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Authorities investigating racist interaction in Hyannis

Authorities launch probe after video shows Cape Cod restaurant proprietor using racial slurs
Video shows Millyan Phillips and his confrontation with Hyannis bar proprietor John C. Shea during which Shea can be heard allegedly using a racial epithet.

Authorities in Barnstable have launched an investigation after a video circulated online of local businessman John C. Shea allegedly threatening and directing a racist slur at a man of color, law enforcement officials said Tuesday.

Cape and Islands District Attorney Robert J. Galibois’s office said in a statement that Barnstable police and prosecutors are “investigating a matter widely reported by media outlets and on social media platforms involving the proprietor of a local business known as Trader Ed’s.”

“The Barnstable Police Department and the Cape & Islands District Attorney’s Office acknowledge the community’s interest in pursuing this matter and will provide an update [upon] the conclusion of the investigation,” prosecutors said.


The statement did not name Shea and he hasn’t been charged with any crimes in connection with the interaction.

According to town records, Shea has been the general manager of Trader Ed’s since at least August 2020, when the restaurant owner, Wayne G. Kurker, reported Shea’s hiring to the town’s licensing board. Steven Pizzuti, an attorney for Kurker, told the board that Shea had an “impeccable track record” in the food and beverage industry for the previous 30 years, according to board minutes.

Shea, who attended the hearing, also had a management contract to operate the bar through a company called East Bay Management Inc., according to town records. Shea is listed as the sole officer for the company in state records.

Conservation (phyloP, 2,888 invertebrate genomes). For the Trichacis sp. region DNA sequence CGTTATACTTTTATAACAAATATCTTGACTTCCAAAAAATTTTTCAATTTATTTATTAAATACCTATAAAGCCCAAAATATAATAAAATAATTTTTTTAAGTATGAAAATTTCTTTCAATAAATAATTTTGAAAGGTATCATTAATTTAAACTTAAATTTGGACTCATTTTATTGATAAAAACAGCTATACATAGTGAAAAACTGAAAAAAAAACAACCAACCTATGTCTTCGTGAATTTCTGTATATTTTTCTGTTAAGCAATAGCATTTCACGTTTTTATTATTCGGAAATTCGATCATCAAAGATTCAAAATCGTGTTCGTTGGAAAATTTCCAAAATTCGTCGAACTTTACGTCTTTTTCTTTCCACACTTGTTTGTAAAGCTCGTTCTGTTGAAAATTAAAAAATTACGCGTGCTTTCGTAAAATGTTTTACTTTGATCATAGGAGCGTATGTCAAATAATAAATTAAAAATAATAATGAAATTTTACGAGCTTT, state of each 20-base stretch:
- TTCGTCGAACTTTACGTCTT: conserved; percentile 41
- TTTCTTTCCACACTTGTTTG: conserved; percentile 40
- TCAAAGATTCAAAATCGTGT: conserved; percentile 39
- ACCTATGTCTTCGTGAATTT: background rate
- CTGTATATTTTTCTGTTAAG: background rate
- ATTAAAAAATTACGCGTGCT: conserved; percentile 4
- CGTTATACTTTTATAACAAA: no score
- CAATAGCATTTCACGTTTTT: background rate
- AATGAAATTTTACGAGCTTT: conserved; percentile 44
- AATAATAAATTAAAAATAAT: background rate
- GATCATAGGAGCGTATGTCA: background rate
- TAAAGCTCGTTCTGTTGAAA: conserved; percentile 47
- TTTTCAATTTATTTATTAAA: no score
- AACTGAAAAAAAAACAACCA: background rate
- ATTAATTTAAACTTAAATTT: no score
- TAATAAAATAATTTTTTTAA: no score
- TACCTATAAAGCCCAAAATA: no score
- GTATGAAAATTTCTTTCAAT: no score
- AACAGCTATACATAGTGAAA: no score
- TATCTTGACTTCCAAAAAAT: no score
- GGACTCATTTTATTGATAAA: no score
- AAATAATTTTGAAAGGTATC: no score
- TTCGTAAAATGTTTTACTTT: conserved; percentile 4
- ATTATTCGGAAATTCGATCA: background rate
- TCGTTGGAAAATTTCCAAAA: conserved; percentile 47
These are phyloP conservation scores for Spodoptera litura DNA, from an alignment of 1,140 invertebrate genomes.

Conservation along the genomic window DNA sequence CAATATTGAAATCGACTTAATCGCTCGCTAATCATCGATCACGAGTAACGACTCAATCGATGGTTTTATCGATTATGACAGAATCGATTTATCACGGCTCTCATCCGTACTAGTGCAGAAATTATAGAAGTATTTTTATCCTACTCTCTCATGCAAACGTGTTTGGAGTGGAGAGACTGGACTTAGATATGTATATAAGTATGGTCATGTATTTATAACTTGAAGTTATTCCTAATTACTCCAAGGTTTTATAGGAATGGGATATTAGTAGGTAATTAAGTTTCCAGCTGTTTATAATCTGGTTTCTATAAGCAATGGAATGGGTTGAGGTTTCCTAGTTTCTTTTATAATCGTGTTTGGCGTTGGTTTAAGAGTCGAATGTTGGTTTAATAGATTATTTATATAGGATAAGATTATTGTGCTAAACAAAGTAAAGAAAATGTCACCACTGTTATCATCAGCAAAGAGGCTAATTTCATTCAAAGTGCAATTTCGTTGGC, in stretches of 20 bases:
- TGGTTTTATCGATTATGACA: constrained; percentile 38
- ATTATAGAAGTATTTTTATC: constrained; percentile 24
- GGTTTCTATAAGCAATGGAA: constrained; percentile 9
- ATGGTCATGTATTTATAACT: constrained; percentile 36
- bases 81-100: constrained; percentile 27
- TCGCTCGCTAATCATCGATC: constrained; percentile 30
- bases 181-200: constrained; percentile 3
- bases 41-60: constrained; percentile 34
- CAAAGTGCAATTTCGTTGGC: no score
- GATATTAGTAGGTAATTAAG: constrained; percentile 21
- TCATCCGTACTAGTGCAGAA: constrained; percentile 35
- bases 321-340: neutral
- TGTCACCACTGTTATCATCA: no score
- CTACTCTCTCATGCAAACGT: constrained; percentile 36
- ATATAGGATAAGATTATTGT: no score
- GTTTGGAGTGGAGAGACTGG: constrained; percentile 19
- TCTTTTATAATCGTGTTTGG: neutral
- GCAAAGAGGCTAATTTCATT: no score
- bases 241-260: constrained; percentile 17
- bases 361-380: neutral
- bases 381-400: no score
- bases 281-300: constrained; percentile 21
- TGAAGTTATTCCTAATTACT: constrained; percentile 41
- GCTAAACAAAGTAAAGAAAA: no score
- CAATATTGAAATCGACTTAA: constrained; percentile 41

Shea and a lawyer who previously represented him in court could not be reached for comment.

In a cellphone video taken by Medford resident Millyan Phillips, in Hyannis, Shea can clearly be heard calling Phillips a racist epithet before walking away and claiming he called him a “nice guy.”

In an interview, Phillips said he, his girlfriend, and a friend were at Trader Ed’s last Wednesday night when a man, who they later learned was Shea, entered.


“He comes into the bar, stumbling, sits down at the bar and asks — did not ask, demands — that the bartender make him a vodka and soda,” Phillips, 24, said.

He said he, his girlfriend, and their friend left the restaurant and noticed Shea had parked his Jeep out front with the engine running.

“We were like, ‘this guy is way too drunk to be driving,’ ” Phillips said. “We [called] 911 just to ensure his safety.”

Phillips said he called 911 at 10:18 p.m. and told a dispatcher what he had seen. They then went to emBargo, another bar in Hyannis, where he noticed the same Jeep parked outside.

Phillips said he took a video of Shea talking with someone inside the bar.

Phillips said that as they were leaving, an older woman fell on the sidewalk near the bar, drawing about six police officers to the scene.

He said he approached the officers and told them the suspected drunk driver he had called 911 about was inside and that his car was parked directly outside. An officer acknowledged the information but no officer took any action toward Shea, according to Phillips.

While he waited for a Lyft ride, Shea emerged and demanded to speak with the “monkey from Boston with a scar on his face,” Phillips said. Shea then called him a racist epithet and, standing face to face with Phillips, ordered him to get out of town.


Shea stepped on Phillips’s right foot, the video shows. The men then separate but Shea is seen circling back towards Phillips and leaning into his right ear.

”You’re an [expletive] [racist epithet],” Shea can clearly be heard saying.

But as he steps away, Shea smiles and says he just called Phillips a “nice guy.”

Phillips shared the video online and it circulated widely. Phillips also contacted the media, including the Globe, to share his account of what happened.

According to Phillips, Shea also threatened to shoot him in the head with a shotgun.

After he shared his video on social media and was the subject of a story by WCVB-TV, Phillips said he was contacted Monday by a Barnstable detective, who told him they were investigating a possible hate crime charge.

Jeremiah Manion of the Globe Staff contributed to this report.

Travis Andersen can be reached at John R. Ellement can be reached at Follow him @JREbosglobe.